A gorgeous monastery in the Shirak marz that definitely doesn’t get the attention it deserves is Harichavank Monastery. This post will detail its history, my experience visiting Harichavank, and some tips about how to get there.
If you are a fan of this site, you should already know that the city of Gyumri is a must-see when visiting Armenia. That being said, it is around a 2-hour drive from Yerevan which means there are plenty of opportunities to stop along the way and see some other less well-known sites!
The standard and slightly shorter route to Gyumri is the main highway to the west of Mount Aragats, but if you go around the eastern side of the mountain, which takes around 10 minutes longer, you will be able to stop at the beautiful monastery of Harichavank.
It is easily accessible by car, only 5 minutes from the main road!
About Harichavank Monastery (& My Experience)
When you first pull up to the site, you will just see outer buildings. These were built around 1850 when the Katholikos of Echmiadzin made Harichavank his summer residence.
These outbuildings included offices, a refectory with a kitchen and a bakery, a school, a hostel for monks and disciples, an inn, stores, and cattle sheds. I believe some of these buildings are still in use and when I visited they were not open to the public.
There is a passageway from the parking area into the inside of the complex and when you get inside you will be able to see the entire monastic complex.
I suggest walking around the entire exterior before venturing inside. There are so many interesting things all around the area!
Harichavank Monastery History
When you first walk in, you will notice 2 large domes and 2 cupolas, all with crosses on top. The oldest church, on the right side (west) when you walk in, dedicated to St. Grigor Lusavorich (Gregory the Illuminator), was built around the 7th-century.
Although the exact date is unknown, an estimate has been made based on architectural features. Throughout the centuries, structures have been added to this church, the latest being the 4 pillared bell tower at the entrance in the 19th century during the Katholikos’ expansion.
It is almost as if the rest of the monastery absorbed this original church. Southwest of the church, you will find the ruins of a small gavit or vestry.
On the eastern side towards the rear is the largest church, the Cathedral of St. Astvatsatsin (Holy Mother of God), which was built in 1201 by Prince Zakare Zakarian. This prince is also known to have built Akhtala Monastery in the northern Lori Province.
He started building the Cathedral after purchasing the site from a family of the Pahlavuni dynasty. This cathedral is categorized as part of the “Gandzasar-style” of churches which have features including an umbrella-shaped dome, cruciform plan, and large cross bas-reliefs.
If you are going to spend any time really looking closely at the exterior, you should spend most of your time looking at this cathedral! The dome has decorative triple columns all the way around and in between are large circular rosettes.
Each one is different! If you haven’t gotten the chance to visit Gandzasar Monastery in Artsakh, this is the next best thing.
On the eastern wall of the cathedral, you will see the large cross bas-relief and in the middle a relief carving of the Zakarian brothers holding a model of the Cathedral. It is often the case that the donors for the church are featured in a carving holding a model, although I am not sure if I have seen one so big and prominently featured!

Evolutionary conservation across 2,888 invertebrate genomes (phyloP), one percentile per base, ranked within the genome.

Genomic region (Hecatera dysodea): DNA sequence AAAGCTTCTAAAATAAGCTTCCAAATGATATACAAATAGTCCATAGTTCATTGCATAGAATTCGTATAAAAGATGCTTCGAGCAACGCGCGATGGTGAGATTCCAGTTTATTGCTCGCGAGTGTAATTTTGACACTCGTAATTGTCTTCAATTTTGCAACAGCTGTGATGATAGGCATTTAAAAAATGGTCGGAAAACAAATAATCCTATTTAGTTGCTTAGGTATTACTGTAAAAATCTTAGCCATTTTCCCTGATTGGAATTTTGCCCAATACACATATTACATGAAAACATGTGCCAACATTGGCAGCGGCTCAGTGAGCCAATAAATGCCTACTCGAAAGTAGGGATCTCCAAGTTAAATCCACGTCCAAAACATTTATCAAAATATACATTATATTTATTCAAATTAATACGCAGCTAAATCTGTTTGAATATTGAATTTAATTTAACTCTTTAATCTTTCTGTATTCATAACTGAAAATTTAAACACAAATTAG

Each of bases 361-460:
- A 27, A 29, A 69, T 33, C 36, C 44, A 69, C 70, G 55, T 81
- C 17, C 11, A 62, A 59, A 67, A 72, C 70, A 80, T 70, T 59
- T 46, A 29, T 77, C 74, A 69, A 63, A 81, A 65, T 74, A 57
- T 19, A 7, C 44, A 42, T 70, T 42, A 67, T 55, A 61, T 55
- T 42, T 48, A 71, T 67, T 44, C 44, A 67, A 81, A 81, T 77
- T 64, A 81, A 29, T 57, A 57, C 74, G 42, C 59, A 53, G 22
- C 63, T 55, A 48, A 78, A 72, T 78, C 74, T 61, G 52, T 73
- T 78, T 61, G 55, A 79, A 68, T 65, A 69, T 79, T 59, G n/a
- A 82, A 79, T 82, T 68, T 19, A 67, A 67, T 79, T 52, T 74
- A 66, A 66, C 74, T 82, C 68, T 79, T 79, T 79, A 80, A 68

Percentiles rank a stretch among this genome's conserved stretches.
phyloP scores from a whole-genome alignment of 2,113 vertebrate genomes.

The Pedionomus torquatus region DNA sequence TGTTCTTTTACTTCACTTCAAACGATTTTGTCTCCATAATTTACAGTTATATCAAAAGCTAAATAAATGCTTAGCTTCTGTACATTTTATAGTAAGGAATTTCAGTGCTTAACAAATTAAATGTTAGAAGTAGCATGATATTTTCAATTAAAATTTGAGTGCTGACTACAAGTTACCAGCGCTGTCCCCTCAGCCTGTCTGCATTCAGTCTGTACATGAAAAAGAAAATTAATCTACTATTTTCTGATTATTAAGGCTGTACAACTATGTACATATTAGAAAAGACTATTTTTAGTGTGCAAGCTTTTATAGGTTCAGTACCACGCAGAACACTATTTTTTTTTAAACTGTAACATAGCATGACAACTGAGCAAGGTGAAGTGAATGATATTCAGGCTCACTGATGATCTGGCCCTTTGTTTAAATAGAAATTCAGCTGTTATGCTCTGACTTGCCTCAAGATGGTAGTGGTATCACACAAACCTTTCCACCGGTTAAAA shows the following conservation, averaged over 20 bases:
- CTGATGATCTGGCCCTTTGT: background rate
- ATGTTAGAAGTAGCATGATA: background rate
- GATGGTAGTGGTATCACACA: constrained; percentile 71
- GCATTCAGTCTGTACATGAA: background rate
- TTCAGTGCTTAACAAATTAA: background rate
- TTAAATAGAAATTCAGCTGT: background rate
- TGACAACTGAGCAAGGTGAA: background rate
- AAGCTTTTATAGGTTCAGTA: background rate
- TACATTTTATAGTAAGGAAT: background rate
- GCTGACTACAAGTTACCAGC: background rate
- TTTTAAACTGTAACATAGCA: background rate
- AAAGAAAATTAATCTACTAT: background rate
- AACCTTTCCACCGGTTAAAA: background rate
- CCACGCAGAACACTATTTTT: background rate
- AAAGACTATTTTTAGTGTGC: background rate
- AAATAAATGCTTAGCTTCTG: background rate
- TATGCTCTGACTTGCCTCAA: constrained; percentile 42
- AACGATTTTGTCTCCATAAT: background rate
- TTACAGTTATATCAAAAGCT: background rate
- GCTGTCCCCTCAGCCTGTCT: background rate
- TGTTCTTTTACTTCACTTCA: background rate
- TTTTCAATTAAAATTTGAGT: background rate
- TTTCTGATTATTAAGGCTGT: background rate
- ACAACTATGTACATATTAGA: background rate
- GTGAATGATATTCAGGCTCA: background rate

Directly in the middle and connecting the two churches is the newest structure of the original complex, the gavit or entrance hall, which was built in 1224. The most notable aspect is the beautiful entrance adorned with star-shaped decorative carvings.
One last thing of note on the outside is a small 12th-century chapel that is perched on the top of a rock that has separated from the mainland. This is most likely due to an earthquake. It is an interesting sight to be seen!
Moving to the inside of the monastery you will see many interesting and intricate carvings and decorations. The gavit features a beautiful “stalactite-style” ceiling with many geometric shapes and patterns.
Besides that, the only other major decoration is on the front wall of the altar which is adorned with crisscrossing stalks and decorative leaves, a traditional early-13th century motif. There are many little areas to explore inside, so try to stick your head everywhere!
By the end of the 13th-century, the monastery had become an important center for the culture and religion of medieval Armenia. Because of this distinction, over the centuries repairs and restorations were made and today we have a beautiful piece of history for us to enjoy!
If you would like to view an amazing 3D model of Harichavank courtesy of Renderforest and their 3Bee project, click here.
How to Get to Harichavank Monastery
As noted above, the easiest way to get to Harichavank Monastery is to rent a car in Yerevan or somewhere in Gyumri and drive there independently.
Alternatively, you can take a taxi to Harichavank Monastery from Gyumri, Yerevan, or Vanadzor. Below are the approximate one-way prices for a taxi there:
- Gyumri to Harichavank: 3400 AMD
- Yerevan to Harichavank: 9900 AMD
- Vanadzor to Harichavank: 8000 AMD
These prices are approximate and with GG Taxi, one of the best taxi and travel apps to download when in Armenia.
We hope that you found all the needed information to visit Harichavank Monastery (or to learn more about it)!
Please let us know your experience at Harichavank below and leave tips for future travelers interested in the Shirak monastery!
Pin this Guide to the Monastery of Harichavank